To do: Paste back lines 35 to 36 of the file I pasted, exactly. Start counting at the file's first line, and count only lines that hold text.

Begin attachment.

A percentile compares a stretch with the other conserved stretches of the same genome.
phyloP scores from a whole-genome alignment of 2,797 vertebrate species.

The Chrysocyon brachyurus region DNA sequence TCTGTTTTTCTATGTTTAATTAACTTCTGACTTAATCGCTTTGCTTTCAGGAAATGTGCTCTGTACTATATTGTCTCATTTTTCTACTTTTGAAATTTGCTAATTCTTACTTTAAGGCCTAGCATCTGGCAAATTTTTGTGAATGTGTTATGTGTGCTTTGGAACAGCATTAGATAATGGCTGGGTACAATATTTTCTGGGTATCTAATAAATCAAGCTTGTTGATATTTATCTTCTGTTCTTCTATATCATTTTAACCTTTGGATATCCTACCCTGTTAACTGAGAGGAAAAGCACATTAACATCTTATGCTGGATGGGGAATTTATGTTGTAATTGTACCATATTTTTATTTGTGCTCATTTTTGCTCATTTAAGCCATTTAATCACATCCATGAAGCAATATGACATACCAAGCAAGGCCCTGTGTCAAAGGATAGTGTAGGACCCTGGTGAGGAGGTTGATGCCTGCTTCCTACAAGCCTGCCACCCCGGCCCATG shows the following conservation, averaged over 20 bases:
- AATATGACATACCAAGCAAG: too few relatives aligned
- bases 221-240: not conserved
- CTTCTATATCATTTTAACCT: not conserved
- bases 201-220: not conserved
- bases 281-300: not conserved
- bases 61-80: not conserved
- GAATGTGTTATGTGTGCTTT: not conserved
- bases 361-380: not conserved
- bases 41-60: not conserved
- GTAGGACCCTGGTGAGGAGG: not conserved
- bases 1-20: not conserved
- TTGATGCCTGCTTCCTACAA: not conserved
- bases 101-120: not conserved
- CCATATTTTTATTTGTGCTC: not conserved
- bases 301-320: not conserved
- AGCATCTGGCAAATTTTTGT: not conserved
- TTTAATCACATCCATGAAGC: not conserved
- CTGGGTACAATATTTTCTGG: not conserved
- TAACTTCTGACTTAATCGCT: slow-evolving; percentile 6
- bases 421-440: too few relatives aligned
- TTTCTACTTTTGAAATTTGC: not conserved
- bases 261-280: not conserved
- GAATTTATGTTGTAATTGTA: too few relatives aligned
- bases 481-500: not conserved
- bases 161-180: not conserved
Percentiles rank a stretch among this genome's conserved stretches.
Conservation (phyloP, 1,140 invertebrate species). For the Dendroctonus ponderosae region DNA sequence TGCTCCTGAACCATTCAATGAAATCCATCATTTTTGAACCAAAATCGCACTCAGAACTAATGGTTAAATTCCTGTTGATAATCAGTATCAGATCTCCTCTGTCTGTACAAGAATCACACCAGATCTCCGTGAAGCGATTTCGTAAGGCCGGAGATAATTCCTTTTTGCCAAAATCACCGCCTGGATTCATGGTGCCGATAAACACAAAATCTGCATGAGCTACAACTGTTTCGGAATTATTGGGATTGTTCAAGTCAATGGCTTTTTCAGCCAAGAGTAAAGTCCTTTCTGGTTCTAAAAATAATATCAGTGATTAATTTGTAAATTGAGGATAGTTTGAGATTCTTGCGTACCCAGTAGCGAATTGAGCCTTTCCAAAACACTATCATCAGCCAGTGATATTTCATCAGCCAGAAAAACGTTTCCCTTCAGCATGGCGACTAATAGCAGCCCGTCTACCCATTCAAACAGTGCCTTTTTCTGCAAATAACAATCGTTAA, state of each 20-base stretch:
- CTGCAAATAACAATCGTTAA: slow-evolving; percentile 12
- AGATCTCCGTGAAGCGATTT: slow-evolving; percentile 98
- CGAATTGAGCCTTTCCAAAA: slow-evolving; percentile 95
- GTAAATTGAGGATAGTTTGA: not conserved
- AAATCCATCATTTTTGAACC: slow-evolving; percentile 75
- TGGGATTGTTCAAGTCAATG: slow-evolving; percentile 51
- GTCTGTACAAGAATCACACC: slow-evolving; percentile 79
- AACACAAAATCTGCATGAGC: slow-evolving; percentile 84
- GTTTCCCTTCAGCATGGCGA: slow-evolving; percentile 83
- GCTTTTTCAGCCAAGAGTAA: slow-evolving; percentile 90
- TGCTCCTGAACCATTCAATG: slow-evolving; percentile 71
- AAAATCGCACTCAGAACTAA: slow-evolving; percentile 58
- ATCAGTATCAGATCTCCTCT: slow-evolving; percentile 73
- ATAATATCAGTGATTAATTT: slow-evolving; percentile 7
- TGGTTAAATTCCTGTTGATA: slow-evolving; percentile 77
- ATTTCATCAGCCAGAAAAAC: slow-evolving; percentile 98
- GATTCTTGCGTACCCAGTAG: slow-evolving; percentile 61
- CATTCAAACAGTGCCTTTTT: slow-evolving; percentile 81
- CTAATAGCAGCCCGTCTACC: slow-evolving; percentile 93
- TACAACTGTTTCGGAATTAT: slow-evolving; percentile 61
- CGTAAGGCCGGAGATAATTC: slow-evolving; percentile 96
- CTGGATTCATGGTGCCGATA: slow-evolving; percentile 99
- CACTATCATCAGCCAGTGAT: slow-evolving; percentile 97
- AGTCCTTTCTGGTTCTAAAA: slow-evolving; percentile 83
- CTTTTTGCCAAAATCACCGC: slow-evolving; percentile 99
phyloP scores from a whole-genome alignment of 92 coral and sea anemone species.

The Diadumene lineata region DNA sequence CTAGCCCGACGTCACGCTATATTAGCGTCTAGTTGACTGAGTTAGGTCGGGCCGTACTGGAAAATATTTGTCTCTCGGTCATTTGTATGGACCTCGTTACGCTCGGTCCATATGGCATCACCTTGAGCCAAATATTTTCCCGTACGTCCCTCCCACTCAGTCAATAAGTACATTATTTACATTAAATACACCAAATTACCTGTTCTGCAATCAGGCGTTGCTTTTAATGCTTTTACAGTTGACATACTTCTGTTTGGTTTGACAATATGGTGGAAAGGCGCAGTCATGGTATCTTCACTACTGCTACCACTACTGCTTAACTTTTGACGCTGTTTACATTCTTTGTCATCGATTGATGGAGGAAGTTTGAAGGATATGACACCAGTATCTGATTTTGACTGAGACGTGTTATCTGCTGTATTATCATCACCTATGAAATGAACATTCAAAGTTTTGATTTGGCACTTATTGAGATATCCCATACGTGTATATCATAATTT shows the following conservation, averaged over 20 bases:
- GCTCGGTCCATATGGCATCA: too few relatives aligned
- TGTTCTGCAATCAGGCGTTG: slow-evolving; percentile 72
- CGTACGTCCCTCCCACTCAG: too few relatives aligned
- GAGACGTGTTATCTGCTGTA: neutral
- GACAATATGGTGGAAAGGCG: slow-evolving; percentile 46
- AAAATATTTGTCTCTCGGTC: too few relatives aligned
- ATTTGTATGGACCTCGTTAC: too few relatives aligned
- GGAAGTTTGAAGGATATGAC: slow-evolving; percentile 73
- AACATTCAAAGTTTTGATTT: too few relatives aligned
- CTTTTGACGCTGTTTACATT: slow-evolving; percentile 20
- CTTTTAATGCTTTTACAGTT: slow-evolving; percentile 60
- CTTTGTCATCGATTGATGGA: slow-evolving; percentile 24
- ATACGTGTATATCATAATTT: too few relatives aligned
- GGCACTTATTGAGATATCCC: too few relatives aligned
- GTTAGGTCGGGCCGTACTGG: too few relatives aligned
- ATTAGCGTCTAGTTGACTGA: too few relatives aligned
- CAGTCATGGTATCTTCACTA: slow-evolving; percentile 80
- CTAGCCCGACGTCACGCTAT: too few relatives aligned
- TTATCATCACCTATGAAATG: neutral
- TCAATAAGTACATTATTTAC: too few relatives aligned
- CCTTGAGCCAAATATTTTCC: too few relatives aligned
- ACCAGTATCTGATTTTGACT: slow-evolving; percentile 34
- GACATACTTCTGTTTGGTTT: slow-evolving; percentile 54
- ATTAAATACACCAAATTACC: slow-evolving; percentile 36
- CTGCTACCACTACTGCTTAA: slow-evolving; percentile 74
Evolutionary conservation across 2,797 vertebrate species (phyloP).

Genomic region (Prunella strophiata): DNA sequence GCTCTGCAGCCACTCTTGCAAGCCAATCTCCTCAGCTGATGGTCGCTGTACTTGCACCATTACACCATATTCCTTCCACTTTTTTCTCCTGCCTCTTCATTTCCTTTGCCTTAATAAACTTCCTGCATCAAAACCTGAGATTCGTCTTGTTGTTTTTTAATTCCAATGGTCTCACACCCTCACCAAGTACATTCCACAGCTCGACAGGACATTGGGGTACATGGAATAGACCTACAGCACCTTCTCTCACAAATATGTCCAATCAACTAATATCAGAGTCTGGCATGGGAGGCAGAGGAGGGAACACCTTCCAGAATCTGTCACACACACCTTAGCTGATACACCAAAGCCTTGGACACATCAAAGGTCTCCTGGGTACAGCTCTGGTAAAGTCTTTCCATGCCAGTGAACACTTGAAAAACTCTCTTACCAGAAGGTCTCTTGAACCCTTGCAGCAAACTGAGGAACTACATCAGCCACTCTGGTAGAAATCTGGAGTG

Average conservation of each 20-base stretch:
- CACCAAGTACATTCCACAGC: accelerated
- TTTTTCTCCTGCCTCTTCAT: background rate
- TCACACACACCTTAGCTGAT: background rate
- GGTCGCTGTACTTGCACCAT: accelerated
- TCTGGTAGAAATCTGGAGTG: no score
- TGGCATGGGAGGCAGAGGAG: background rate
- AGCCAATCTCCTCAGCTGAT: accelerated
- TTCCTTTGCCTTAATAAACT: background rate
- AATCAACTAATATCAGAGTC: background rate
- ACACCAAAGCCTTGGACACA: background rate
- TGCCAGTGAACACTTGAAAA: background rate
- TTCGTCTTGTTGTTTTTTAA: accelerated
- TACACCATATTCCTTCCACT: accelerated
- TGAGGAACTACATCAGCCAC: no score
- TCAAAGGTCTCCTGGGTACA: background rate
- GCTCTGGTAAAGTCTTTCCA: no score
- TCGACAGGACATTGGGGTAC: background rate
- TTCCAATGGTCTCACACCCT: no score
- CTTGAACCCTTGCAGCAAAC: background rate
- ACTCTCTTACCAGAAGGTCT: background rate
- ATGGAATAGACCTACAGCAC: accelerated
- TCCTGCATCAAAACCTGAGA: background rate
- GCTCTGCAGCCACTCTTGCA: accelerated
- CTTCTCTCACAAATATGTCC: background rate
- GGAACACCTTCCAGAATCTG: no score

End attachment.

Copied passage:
- AAATCCATCATTTTTGAACC: slow-evolving; percentile 75
- TGGGATTGTTCAAGTCAATG: slow-evolving; percentile 51